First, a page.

Question 1 (Paul Curley, Editor of the 529 Dash): How and why did you first get started in helping clients with financial planning?

Answer 1 (Doug Andrew, Author of “Entitlement Abolition” and Financial Strategist): I entered college with the intent to become an estate planning attorney. I studied and obtained a Series 1 Securities license and an Insurance license as a means to pay for my own college education (which I did). By the time I was in my senior year, I was earning a six-figure annual income on a part-time basis. The more I interviewed attorneys, the more I realized that most shared with me that if they had to do it over again, they would have gone into the financial planning arena rather than the legal arena. So I stayed where I was and my career has been extremely rewarding as I serve others with dynamic financial strategies to optimize assets, minimize taxes and empower their “authentic wealth.”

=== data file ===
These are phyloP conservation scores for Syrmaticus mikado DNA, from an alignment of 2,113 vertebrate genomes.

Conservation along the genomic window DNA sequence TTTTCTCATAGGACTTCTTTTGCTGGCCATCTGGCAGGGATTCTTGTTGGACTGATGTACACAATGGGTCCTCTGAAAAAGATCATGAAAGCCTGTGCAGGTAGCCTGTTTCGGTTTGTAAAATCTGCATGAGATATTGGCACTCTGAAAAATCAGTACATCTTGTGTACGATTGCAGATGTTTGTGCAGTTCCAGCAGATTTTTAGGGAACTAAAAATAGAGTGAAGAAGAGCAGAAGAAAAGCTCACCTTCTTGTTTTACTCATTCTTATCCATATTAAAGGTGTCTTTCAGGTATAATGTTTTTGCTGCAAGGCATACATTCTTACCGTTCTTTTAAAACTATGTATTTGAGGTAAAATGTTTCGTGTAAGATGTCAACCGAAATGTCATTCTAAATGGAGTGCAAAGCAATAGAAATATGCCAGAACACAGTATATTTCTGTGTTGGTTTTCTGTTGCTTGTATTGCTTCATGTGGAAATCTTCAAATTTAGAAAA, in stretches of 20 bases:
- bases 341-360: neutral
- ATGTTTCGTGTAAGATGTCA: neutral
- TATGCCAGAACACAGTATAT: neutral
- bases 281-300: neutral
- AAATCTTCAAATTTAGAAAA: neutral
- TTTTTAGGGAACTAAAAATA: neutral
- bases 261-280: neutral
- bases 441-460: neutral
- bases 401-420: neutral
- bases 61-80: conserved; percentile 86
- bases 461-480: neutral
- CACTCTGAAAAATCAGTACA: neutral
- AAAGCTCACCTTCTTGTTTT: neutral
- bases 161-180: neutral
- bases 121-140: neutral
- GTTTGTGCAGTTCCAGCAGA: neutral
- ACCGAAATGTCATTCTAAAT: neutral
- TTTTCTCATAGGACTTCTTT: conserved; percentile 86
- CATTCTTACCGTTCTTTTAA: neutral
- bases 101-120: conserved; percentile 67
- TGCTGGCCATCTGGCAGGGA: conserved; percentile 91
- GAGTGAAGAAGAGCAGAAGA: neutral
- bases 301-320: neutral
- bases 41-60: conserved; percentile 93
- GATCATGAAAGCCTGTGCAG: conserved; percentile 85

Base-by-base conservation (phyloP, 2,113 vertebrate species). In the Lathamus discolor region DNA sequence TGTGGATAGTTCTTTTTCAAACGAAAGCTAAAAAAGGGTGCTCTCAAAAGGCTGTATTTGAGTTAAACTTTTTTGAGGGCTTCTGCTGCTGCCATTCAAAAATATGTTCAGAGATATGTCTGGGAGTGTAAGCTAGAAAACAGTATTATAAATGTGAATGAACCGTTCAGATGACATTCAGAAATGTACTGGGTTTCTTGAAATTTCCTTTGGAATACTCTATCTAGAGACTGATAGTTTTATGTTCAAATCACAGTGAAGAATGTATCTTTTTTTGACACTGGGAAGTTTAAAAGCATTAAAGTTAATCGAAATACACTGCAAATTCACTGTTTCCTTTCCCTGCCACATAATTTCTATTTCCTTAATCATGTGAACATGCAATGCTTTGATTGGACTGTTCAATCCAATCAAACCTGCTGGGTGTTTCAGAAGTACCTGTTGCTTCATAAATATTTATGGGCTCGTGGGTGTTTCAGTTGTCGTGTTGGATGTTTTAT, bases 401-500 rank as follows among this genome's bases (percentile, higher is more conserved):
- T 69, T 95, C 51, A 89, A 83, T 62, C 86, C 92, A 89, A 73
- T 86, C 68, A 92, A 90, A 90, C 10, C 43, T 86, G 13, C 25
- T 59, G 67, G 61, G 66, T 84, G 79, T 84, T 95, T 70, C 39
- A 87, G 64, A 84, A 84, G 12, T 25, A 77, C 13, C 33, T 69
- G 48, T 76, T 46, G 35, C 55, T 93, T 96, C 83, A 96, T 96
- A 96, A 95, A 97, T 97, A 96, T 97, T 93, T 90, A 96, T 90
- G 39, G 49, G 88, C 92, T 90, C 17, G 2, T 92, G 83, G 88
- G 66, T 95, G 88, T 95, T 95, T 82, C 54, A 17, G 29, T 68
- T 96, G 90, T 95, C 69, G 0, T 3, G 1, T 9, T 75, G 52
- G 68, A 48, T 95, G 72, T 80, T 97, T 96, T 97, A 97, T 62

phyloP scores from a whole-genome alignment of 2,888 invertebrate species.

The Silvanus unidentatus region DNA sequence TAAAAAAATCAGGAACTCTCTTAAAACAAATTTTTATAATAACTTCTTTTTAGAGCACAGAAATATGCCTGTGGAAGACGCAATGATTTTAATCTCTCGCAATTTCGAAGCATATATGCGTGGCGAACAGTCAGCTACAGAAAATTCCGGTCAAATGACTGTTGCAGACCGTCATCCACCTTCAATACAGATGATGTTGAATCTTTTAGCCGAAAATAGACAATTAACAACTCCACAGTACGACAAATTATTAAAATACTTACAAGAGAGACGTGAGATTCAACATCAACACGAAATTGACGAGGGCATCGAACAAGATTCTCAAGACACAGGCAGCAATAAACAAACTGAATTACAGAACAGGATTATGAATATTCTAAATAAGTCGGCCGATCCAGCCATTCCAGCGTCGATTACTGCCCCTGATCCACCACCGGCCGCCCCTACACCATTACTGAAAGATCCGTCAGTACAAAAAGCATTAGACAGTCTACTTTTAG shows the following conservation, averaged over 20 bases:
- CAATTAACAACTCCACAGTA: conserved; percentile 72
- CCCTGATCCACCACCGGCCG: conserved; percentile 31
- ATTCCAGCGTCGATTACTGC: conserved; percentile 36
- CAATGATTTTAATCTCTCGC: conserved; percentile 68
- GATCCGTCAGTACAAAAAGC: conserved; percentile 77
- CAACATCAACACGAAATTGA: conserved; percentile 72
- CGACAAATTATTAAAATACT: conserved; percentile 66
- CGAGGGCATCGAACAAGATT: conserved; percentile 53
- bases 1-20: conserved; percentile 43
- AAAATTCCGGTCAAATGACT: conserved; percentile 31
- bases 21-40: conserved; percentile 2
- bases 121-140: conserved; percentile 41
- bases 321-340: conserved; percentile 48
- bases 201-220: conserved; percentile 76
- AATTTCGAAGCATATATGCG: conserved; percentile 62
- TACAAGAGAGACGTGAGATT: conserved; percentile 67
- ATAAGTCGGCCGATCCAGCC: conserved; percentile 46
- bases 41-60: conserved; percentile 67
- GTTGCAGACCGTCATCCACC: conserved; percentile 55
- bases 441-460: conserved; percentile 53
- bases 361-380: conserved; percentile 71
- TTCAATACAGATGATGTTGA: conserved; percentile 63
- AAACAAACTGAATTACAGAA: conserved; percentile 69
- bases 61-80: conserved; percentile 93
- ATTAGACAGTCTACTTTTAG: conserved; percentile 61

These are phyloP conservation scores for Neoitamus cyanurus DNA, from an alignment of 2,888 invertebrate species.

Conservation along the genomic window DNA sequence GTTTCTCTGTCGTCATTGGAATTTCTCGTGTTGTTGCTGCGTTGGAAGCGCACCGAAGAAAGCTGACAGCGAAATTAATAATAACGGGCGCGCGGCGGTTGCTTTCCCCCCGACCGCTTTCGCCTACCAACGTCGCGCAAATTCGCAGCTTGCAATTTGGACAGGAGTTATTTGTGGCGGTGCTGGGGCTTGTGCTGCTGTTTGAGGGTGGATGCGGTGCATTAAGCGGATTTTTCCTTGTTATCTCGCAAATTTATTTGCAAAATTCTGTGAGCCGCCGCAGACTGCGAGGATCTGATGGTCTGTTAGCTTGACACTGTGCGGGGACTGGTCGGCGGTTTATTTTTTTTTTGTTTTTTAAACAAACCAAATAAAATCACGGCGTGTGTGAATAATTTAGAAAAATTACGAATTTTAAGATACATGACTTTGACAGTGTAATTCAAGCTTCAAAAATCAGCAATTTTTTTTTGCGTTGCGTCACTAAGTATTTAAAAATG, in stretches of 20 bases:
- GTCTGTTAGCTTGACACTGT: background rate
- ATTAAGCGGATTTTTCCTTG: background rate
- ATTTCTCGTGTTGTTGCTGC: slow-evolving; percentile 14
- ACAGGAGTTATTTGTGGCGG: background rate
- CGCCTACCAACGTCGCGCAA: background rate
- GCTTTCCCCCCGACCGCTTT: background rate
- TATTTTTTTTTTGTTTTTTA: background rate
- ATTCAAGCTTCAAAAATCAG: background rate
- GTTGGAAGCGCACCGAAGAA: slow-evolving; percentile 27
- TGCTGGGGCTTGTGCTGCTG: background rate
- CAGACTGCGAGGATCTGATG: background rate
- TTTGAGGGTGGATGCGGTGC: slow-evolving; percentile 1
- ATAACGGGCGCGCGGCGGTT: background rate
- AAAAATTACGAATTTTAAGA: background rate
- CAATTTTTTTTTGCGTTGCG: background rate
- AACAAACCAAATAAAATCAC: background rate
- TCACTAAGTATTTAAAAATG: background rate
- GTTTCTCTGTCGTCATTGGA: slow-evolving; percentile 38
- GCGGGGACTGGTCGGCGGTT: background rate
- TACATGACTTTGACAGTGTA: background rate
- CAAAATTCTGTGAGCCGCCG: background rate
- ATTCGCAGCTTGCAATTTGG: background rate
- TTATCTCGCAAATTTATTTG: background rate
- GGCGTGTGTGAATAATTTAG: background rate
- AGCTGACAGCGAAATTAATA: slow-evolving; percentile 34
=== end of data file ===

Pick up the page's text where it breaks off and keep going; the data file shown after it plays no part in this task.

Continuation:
Question 2: Student loan debt has been climbing on a year-over-year basis, while the US personal savings rate is at its lowest point in almost ten years. How can families incorporate more responsibility, accountability and ownership into their college financial planning decision-making process?